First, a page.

Joule Wellness agrees to give up all the profits made off raised rubbing alcohol prices.
RICHMOND- Rubbing alcohol. It’s used in everything from hand sanitizer to various cleaners. And during a pandemic, this substance plays a key role in sanitizing both our hands and surfaces. But, instead of making access to rubbing alcohol easier, one pharmacy chose to sell it for double the usual price.
On Tuesday, Joule Wellness Pharmacy settled with Attorney General Mark Herring’s legal team, agreeing to pay a $2,500 fine as well as giving up all the profits they made off the raised prices.
“During an international public health crisis, the last thing a Virginian should have to worry about when they are trying to take care of their families are scams or paying exorbitant prices for needed goods or services,” said Herring.
Back in March, the Arlington company allegedly sold 16 oz. bottles of rubbing alcohol for $22 a pop, nearly double the $12.75 they paid for it.
This process is called price gouging, which is when a supplier will sell a product at a price higher than what is considered fair or reasonable. Usually, this happens when a product becomes more in demand. Herring hopes that this settlement will send a message to other businesses that price gouging will not be tolerated.
Unfortunately, Joule Wellness is not the only business allegedly gouging their prices. According to Herring’s office, they’ve received over 500 complaints across the state about alleged price gouging since the pandemic began. They’ve also sent over 150 investigative letters to businesses suspected of gouging.
And during this time of crisis, Herring says it’s more important that they crack down on the unethical business practice.
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Cracking Down on Price Gouging
Ever since Northam declared a state of emergency in Virginia, several businesses have been allegedly price gouging their products like PPE, hand sanitizer and rubbing alcohol.
In response, Herring pushed for the Virginia Post-Disaster Anti-Price Gouging Act, in order to protect consumers from potential gouging. The Act says that it’s illegal for businesses to raise their prices on necessary goods and services. But, it’s only in effect until March 2021.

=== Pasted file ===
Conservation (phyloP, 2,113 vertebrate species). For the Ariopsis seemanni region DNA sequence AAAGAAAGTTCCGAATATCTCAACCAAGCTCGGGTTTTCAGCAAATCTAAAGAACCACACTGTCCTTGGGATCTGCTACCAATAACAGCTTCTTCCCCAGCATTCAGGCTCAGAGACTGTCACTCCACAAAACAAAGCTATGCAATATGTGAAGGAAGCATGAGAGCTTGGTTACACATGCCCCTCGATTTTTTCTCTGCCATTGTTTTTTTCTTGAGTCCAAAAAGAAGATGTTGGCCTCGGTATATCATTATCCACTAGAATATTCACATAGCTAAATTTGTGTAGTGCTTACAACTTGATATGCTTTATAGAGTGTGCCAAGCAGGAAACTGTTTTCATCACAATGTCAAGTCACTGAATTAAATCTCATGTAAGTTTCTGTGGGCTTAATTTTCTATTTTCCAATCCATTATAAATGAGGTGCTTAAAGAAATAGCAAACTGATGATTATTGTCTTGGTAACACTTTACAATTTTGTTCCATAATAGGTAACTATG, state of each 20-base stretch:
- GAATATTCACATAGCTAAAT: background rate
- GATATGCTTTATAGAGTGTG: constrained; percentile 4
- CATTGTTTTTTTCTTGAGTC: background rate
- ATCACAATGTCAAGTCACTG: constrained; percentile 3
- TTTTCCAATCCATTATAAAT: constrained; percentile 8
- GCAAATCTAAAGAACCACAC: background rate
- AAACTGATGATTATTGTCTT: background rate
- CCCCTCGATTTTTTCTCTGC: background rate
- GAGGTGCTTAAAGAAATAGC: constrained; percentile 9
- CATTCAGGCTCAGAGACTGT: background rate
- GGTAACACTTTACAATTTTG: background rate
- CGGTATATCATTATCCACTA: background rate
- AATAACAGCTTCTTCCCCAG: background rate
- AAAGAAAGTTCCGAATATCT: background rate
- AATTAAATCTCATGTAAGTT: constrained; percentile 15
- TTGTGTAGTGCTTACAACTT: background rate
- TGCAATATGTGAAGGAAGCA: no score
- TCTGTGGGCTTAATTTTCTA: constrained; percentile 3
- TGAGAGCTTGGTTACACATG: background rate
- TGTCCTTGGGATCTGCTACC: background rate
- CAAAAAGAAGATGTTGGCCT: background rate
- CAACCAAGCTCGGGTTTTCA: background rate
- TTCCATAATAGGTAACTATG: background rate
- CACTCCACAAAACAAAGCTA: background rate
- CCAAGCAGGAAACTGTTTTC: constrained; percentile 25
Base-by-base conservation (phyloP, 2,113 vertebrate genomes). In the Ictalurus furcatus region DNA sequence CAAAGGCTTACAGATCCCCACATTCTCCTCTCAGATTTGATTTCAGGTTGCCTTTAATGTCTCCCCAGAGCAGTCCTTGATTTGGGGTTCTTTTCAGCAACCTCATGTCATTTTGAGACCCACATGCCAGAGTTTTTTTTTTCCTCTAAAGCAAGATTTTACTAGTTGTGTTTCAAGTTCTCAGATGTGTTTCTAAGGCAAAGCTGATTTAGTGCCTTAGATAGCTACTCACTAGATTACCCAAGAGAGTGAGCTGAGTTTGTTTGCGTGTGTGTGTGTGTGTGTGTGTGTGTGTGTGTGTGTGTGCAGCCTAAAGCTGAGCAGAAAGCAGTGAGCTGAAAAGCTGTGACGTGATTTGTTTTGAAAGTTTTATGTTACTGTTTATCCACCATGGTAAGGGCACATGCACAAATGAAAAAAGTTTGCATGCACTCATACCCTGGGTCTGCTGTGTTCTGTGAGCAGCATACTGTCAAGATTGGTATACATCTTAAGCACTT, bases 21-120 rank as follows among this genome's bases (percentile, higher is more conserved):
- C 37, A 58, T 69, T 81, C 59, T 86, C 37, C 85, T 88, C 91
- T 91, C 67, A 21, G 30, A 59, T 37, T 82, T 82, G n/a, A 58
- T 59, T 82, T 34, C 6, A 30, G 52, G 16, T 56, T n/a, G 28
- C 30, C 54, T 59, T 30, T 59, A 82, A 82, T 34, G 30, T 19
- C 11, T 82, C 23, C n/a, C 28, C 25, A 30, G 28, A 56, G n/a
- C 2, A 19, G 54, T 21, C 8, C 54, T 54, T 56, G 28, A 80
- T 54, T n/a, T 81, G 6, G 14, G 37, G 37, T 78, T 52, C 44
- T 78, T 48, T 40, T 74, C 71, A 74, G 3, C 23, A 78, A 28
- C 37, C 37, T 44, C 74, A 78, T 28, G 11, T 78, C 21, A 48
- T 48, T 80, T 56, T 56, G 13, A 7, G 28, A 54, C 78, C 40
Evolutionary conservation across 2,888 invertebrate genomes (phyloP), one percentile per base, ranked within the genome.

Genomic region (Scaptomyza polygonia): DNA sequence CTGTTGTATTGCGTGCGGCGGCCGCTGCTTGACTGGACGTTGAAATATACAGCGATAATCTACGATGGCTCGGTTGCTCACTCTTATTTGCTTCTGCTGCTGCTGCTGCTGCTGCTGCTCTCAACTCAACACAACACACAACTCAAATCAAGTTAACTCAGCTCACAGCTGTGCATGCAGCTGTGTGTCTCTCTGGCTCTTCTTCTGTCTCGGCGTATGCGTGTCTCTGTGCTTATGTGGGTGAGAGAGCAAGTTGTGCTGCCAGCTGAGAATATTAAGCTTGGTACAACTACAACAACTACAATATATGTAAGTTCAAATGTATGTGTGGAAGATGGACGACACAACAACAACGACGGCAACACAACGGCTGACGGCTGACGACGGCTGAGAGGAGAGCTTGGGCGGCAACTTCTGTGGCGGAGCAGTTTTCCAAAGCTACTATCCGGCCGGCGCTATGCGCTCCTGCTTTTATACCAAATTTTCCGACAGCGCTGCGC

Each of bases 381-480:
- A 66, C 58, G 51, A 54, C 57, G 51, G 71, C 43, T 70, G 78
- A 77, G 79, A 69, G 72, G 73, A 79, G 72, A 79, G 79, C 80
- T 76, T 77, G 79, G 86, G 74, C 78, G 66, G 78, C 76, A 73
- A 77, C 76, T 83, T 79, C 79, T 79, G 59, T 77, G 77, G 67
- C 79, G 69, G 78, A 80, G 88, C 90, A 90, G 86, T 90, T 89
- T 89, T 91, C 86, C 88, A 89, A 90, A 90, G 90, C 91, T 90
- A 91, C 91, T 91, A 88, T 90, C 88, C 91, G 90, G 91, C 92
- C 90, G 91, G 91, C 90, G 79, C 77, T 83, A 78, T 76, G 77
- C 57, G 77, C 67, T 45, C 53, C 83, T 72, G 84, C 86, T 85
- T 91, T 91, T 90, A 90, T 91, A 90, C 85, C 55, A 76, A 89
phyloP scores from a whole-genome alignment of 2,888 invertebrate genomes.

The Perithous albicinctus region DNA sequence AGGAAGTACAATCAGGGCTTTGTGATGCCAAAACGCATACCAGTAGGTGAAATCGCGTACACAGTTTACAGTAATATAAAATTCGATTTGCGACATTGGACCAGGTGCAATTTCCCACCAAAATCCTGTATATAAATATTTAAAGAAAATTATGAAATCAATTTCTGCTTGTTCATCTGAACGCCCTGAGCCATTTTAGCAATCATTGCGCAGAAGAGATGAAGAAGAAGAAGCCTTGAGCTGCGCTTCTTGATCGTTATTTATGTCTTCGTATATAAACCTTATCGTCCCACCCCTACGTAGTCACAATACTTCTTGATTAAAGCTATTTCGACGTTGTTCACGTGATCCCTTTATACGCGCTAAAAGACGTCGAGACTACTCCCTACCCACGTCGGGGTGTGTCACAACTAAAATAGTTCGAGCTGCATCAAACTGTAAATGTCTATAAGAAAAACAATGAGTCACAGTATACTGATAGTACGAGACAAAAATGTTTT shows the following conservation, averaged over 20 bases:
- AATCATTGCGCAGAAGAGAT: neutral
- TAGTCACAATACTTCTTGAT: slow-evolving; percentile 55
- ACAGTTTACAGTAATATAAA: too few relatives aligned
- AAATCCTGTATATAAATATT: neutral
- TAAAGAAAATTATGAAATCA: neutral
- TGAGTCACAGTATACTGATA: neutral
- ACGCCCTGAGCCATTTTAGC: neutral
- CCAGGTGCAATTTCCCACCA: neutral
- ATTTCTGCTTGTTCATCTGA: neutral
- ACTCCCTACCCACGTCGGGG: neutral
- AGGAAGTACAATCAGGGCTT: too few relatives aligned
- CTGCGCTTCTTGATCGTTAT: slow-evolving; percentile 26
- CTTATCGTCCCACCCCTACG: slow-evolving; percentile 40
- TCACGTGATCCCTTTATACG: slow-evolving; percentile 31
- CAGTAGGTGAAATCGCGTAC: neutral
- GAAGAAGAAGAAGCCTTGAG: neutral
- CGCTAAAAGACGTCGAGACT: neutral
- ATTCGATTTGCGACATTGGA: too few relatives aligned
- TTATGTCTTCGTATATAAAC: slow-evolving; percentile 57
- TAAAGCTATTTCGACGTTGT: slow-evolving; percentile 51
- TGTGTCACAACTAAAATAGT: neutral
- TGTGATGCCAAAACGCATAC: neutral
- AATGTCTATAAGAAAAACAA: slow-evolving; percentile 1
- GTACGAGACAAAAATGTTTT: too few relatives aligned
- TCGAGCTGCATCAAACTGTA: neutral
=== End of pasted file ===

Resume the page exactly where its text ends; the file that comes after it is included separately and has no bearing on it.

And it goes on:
Thanks to this act, companies like Joule Wellness can’t get away with taking advantage of people during a global health crisis. By raising their prices to $22, The Richmond Circuit Court ruled the pharmacy violated the act, saying that this price was way higher than other stores selling the same product 10 days before the state of emergency.
But, it’s not the only piece of legislation that protects consumers from high prices. There is also the Virginia Consumer Protection Act.
“The COVID-19 pandemic has created unprecedented economic hardships for so many Virginians, but unfortunately there are still individuals out there who have taken advantage of this public health crisis to make more money,” said Herring. “My team has been closely monitoring and investigating any complaints of alleged price gouging in the Commonwealth and I’m proud of the work they have done in this and other situations to put a stop to illegal price gouging. “
The Attorney General’s Consumer Protection Section has recovered over $355 million from violators of these acts. The section then returns that money to the consumers.
Call to Action
If you purchased any rubbing alcohol from March 20, 2020 to March 25, 2020, you might qualify for a refund. You can call Herring’s Consumer Protection Section at (800) 552-9963. Or you can email them at firstname.lastname@example.org.
Arianna Coghill is a content producer for Dogwood. You can reach her at email@example.com